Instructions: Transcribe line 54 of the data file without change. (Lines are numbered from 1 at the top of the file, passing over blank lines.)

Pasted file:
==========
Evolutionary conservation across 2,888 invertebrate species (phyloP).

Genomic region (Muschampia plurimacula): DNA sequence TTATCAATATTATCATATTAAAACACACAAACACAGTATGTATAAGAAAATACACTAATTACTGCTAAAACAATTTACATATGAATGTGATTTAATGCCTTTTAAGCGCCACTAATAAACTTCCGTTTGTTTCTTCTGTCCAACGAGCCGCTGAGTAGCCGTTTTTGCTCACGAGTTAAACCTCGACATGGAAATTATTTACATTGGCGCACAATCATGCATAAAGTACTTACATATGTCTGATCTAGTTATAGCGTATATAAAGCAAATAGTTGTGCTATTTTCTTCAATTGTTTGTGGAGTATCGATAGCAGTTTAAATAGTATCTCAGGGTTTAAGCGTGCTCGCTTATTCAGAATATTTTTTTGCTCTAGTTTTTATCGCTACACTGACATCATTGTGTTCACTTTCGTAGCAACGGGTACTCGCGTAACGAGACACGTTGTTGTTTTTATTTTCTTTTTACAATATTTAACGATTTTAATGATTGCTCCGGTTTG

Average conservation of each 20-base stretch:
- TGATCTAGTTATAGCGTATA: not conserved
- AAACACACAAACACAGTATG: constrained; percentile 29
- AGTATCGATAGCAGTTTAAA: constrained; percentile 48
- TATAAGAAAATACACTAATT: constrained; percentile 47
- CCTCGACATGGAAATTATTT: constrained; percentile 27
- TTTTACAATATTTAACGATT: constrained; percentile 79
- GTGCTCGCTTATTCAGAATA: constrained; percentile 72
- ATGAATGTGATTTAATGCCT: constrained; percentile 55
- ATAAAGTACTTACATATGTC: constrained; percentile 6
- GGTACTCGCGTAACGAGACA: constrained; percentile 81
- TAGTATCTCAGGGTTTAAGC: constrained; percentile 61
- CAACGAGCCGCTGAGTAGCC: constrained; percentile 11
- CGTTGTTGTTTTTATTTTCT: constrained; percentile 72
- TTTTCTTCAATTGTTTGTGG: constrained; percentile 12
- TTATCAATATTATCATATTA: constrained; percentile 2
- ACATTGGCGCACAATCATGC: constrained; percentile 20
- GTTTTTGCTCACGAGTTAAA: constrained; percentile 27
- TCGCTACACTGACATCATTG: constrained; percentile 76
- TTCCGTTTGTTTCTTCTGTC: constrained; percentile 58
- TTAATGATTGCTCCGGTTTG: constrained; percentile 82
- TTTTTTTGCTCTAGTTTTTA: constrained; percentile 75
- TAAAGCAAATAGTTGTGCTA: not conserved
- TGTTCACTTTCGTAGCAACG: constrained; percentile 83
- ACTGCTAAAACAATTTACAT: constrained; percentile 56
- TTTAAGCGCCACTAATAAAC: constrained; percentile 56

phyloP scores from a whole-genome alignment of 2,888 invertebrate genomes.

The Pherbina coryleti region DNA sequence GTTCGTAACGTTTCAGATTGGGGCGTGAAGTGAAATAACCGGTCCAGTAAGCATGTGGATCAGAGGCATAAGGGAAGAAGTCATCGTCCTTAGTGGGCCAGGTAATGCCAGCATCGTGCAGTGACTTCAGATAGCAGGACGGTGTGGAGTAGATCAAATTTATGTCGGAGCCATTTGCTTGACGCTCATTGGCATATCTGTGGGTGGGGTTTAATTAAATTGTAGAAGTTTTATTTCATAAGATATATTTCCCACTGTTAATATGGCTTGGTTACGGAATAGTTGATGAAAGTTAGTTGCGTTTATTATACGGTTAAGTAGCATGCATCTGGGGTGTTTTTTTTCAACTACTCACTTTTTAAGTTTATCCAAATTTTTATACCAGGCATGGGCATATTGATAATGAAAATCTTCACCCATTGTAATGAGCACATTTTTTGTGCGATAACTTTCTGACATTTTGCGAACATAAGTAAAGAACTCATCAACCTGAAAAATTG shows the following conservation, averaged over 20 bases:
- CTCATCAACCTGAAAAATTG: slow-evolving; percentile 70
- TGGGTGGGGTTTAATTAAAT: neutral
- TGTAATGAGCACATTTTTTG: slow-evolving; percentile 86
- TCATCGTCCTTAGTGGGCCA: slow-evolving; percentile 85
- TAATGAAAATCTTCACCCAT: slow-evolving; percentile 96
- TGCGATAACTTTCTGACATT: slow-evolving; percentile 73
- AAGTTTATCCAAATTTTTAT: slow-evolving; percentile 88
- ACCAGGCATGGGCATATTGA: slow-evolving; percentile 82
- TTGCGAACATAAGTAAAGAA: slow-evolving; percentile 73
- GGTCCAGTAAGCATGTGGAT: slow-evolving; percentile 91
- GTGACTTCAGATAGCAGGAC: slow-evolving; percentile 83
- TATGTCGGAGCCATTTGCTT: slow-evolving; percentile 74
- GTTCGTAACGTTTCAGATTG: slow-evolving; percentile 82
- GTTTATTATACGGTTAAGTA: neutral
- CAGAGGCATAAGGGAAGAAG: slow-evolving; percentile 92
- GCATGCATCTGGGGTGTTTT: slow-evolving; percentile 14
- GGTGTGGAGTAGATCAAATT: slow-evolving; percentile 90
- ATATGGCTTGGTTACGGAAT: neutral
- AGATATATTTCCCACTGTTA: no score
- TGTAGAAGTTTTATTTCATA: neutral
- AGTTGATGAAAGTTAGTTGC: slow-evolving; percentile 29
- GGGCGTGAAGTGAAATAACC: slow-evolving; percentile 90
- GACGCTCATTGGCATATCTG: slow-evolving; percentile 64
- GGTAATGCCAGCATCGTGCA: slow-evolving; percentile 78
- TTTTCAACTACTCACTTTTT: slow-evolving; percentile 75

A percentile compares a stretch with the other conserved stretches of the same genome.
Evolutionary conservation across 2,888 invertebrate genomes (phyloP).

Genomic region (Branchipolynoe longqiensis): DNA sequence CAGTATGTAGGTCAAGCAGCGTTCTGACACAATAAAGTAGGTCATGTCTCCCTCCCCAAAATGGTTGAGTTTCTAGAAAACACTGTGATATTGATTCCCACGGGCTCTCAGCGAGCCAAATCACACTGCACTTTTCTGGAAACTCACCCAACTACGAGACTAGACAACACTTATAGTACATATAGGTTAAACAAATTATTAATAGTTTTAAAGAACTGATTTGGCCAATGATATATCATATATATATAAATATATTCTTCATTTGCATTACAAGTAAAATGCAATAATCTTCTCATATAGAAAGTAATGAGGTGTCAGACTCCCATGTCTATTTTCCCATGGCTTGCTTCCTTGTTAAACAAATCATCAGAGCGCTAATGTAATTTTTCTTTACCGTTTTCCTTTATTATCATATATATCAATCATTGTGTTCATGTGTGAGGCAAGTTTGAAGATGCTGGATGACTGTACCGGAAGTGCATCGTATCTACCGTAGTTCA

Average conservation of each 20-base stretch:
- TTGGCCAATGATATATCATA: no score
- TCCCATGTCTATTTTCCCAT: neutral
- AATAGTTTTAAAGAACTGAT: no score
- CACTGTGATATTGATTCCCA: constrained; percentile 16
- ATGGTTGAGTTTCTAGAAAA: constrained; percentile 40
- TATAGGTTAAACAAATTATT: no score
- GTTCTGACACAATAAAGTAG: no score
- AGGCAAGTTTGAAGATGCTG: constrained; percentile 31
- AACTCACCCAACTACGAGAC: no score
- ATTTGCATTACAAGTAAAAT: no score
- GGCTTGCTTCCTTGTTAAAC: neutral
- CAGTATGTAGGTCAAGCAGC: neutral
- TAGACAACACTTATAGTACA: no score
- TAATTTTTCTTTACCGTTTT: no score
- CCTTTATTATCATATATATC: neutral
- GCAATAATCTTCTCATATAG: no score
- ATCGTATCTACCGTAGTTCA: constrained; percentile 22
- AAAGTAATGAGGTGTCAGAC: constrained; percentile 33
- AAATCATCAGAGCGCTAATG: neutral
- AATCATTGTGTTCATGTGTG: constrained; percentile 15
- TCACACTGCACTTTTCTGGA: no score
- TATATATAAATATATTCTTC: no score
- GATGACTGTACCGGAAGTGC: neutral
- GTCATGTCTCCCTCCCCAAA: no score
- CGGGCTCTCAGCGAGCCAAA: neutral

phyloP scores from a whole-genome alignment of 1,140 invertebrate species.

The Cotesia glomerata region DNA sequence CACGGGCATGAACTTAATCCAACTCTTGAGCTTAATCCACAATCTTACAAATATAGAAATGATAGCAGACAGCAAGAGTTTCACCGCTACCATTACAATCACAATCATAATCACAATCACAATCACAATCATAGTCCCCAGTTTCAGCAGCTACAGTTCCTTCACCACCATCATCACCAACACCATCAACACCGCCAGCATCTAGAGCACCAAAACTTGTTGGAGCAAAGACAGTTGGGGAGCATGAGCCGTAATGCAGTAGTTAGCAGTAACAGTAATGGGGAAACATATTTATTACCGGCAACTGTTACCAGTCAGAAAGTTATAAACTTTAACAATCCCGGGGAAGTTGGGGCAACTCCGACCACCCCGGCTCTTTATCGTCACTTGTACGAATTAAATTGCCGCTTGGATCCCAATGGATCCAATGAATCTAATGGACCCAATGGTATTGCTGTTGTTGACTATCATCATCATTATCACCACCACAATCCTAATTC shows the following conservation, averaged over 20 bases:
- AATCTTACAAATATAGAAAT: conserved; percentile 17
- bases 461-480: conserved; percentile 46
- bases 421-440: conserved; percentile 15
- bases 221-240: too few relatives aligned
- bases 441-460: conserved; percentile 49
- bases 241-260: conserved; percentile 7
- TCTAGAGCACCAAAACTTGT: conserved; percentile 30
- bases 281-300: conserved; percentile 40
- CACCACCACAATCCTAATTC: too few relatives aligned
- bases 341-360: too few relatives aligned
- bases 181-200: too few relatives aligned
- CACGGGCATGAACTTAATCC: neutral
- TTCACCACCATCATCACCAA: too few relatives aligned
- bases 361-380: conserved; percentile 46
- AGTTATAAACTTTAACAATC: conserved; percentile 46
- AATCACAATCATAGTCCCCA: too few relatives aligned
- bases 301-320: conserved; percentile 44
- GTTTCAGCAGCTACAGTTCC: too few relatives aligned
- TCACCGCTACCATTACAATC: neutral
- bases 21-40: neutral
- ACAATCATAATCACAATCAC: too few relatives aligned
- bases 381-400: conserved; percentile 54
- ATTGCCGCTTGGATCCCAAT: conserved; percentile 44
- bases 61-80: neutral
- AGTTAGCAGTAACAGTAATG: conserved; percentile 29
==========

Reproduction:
- GGTAATGCCAGCATCGTGCA: slow-evolving; percentile 78